Some days I don’t stray too far away from home for my photos. My mother has some beautiful plants in her garden, and one of them is the dahlia plant that is currently blooming in our front yard. They are like little bunches of love.
Our front yard garden is small with only a few plants, but in our backyard, we have a large bush of fall phlox. We have other plants around the house, but these two are my favourites.
I still went out for my walk and I found a couple of things to photograph, even though I didn’t feel as inspired to take many photos. One thing that caught my eye was this trio of yellow flowers.
I found this vine, from either a cucumber or zucchini-type plant, that is struggling to escape the backyard it’s meant to be in.
Vines and Fence
The textures of the leaves against the texture of the wood fence intrigued me. By taking away the colours it made the textures more pronounced. I guess in the end, I still found things to be inspired by on my walk.
Today I decided not to bring my Nikon camera along on my walk but rather take the smaller Fuji camera that my friend Nigel gave me. It’s a great camera but I just love my Nikon so much I just can’t seem to go out without it. But today, I finally tore myself away from Nikon and stepped into the world of Fuji.
I walked over to one of the local parks and I decided to focus on patterns and texture in my photos today. A dried leaf on the piece of wood caught my eye and I immediately got a few shots of it. The original shot is in colour but I found I was able to see more of the textures if I converted the image to black and white and really cropped into the leaf.
Not too far from the leaf, I found this old log. It’s irregular pattern and texture was amazing. I can almost feel the wood under my hand.
I think my Fuji did a very good job of capturing the images I was looking for. Now I just have to occasionally give up the dependency on my Nikon. 😉
Nigel and I decided to get out for a bike ride today. After quite a few times of talking about going to Ken Whilans Resource Management Area we finally decided that today was the day. The park is situated right on Highway 10 in the Caledon area alongside the Caledon Trailway. We decided to first go around the small lake in the park before heading out on the main trail.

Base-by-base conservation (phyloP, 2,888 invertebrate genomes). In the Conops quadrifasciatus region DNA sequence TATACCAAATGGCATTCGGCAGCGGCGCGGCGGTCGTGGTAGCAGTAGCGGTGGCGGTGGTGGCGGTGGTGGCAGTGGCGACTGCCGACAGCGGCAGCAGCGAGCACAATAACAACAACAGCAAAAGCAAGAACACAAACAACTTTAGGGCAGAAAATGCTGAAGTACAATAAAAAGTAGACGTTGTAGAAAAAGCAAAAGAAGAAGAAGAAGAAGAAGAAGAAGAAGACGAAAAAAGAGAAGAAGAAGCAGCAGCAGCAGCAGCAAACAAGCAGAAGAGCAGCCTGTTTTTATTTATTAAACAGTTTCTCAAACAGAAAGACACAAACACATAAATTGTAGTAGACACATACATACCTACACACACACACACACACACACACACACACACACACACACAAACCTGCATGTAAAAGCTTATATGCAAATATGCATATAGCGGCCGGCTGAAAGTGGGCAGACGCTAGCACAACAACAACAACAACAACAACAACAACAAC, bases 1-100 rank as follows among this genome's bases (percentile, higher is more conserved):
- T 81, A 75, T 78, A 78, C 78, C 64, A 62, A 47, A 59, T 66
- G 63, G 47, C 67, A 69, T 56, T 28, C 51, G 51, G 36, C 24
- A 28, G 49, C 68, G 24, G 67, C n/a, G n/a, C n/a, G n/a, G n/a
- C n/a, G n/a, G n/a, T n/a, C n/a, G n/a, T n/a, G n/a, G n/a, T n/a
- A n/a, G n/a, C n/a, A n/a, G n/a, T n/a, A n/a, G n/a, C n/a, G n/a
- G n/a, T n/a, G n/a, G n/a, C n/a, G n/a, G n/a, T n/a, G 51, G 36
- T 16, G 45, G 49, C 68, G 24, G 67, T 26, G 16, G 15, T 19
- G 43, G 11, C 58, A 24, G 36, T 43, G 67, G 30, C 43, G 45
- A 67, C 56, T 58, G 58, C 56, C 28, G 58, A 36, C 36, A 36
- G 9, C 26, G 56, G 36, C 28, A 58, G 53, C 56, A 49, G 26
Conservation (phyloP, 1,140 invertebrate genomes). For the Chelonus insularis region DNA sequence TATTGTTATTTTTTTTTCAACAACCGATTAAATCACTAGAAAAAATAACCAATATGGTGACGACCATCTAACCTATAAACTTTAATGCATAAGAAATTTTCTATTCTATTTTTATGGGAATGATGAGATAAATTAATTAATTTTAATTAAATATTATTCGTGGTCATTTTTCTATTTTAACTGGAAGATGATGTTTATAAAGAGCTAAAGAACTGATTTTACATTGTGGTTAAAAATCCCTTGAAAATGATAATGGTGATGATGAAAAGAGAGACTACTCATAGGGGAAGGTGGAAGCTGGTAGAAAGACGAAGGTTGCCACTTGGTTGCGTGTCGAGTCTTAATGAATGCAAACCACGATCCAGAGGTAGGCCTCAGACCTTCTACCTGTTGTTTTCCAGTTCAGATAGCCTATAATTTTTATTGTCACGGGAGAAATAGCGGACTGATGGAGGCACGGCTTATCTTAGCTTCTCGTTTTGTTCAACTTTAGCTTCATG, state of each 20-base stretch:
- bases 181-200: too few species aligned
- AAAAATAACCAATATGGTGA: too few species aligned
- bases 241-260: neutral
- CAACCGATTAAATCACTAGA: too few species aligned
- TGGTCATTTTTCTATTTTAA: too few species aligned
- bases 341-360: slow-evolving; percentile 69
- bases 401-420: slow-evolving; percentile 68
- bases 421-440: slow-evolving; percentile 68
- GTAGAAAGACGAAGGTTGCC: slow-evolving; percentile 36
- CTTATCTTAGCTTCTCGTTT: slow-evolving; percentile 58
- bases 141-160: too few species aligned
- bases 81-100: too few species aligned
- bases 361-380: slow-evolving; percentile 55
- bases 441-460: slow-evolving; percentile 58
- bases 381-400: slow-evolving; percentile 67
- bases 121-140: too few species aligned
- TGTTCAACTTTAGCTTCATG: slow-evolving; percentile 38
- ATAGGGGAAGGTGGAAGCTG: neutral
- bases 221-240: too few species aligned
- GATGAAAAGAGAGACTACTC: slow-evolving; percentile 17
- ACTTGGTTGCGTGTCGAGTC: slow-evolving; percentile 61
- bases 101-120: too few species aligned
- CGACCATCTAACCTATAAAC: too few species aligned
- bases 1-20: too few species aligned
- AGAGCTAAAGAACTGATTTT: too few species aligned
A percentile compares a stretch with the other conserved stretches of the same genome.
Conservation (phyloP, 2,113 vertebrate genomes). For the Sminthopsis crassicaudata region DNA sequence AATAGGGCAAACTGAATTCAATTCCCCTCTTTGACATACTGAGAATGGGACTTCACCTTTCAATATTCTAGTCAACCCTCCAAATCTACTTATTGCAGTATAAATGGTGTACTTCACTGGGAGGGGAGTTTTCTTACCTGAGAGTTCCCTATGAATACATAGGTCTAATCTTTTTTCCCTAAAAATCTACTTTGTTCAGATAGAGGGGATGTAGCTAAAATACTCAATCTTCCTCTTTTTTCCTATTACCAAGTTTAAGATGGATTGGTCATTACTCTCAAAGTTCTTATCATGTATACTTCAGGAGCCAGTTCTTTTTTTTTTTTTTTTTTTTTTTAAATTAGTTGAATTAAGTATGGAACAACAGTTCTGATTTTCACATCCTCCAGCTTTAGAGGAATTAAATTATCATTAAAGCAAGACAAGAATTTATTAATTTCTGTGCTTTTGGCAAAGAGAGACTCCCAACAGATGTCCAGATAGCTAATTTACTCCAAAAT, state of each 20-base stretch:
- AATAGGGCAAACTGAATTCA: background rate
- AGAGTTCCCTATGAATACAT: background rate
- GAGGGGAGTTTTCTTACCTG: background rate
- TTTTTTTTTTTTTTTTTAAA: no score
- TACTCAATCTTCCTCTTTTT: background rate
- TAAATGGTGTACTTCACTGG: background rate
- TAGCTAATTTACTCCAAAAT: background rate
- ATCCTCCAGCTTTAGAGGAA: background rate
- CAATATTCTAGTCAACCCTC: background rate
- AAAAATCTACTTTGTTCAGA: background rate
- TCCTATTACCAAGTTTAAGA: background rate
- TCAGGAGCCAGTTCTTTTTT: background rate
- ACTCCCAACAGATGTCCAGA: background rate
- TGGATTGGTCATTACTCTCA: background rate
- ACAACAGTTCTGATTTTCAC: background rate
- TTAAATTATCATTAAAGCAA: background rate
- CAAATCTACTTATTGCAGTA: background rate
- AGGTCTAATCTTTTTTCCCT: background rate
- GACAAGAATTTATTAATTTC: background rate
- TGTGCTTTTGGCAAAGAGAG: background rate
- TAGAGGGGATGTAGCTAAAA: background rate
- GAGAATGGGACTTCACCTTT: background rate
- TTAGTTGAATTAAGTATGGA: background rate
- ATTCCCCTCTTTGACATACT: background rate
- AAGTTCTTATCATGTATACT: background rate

It’s a quick trail around the lake when on a bike and there were a few muddy spots but we got through without incident. Some of the views were pretty good so I stopped to take a few photos. Once we got back to the parking lot we headed southwest on the Caledon Trailway. As usual we stopped here and there to take some photos but it wasn’t until we passed the entrance to the golf course that I noticed the ruins of wood shed.
We immediately stopped and went over to explore. What really drew me was the colours of the wood peaking through the old stain/paint juxtaposed with the plant life growing around it.
Old Shed Wall
After photographing this shed to death we hopped back on the bikes and rode a little further. It didn’t take long before I got hungry and we headed back to the parking lot and to my favourite local diner, Caledon Family Restaurant. I highly recommend going there if you’re in the area – you’ll love it.
Nigel invited me to explore Saskatchewan for a few days so I decided – Hells Ya I’m Going. So late last night we flew in to exceptionally chilly temps (-30ºC). It turns out that our 3 days here will be among the chilliest they have seen in awhile. Luckily I came prepared and things out here don’t seem as bone deep chilly as back home in Ontario. It must be the dryness of the air.
Today was definitely tolerable (it helps to have loads of warm layers) and I’m so glad it was. Just take a peek at these awesome photos I was able to get from our drive from Regina to Swift Current.
Modern Grain Mill
My first grain mill. Okay it was a modern one and I can’t wait to see some of old iconic ones. There is loads of space around these mills so it makes it Beverly easy to compose images with Saskatchewan’s dramatic skies.
Abandoned Shack at Sunrise
I made Nigel pull over for this old shed. The low sun through the clouds made it seem as though it was the golden hour but I’ll tell you a little secret it was just after 4:oo pm. This is why winter is great for photos. The sun just never makes it up very high which means great light all day long.
The main reason for coming out to Saskatchewan – I know you were wondering – was to visit the Great Sandhill Dunes. We thought it would be interesting to photograph them in winter. And I’m glad we did. It was perfect with the dusting of snow and moody skies.
Cold Sandhill Dunes
Today’s temps were in the -20ºs so we were able to stay out for about an hour but not much more than that. Once we got cold we headed to our hotel in Swift Current for the night awaiting our next day where our plan was to head over the border to a small town in Alberta.
With fall colours pretty much done for this year it was time to think of somewhere interesting to go. With Roy Ramsay of Outdoor Photography Canada as my cohort for the day we headed north to an abandoned old house.
Difficult to Stand
There were some interesting colours happening in the house and as we explored I decided to focus on that aspect. With blues, pinks and beiges a common theme not he first floor I decided to play on that later in post processing.
All things Pink and Blue
It was fun exploring this old home and its grounds but please, if you decide to investigate ruins be careful as things are not always structurally sound and you can get hurt if you don’t take precautions. Be safe!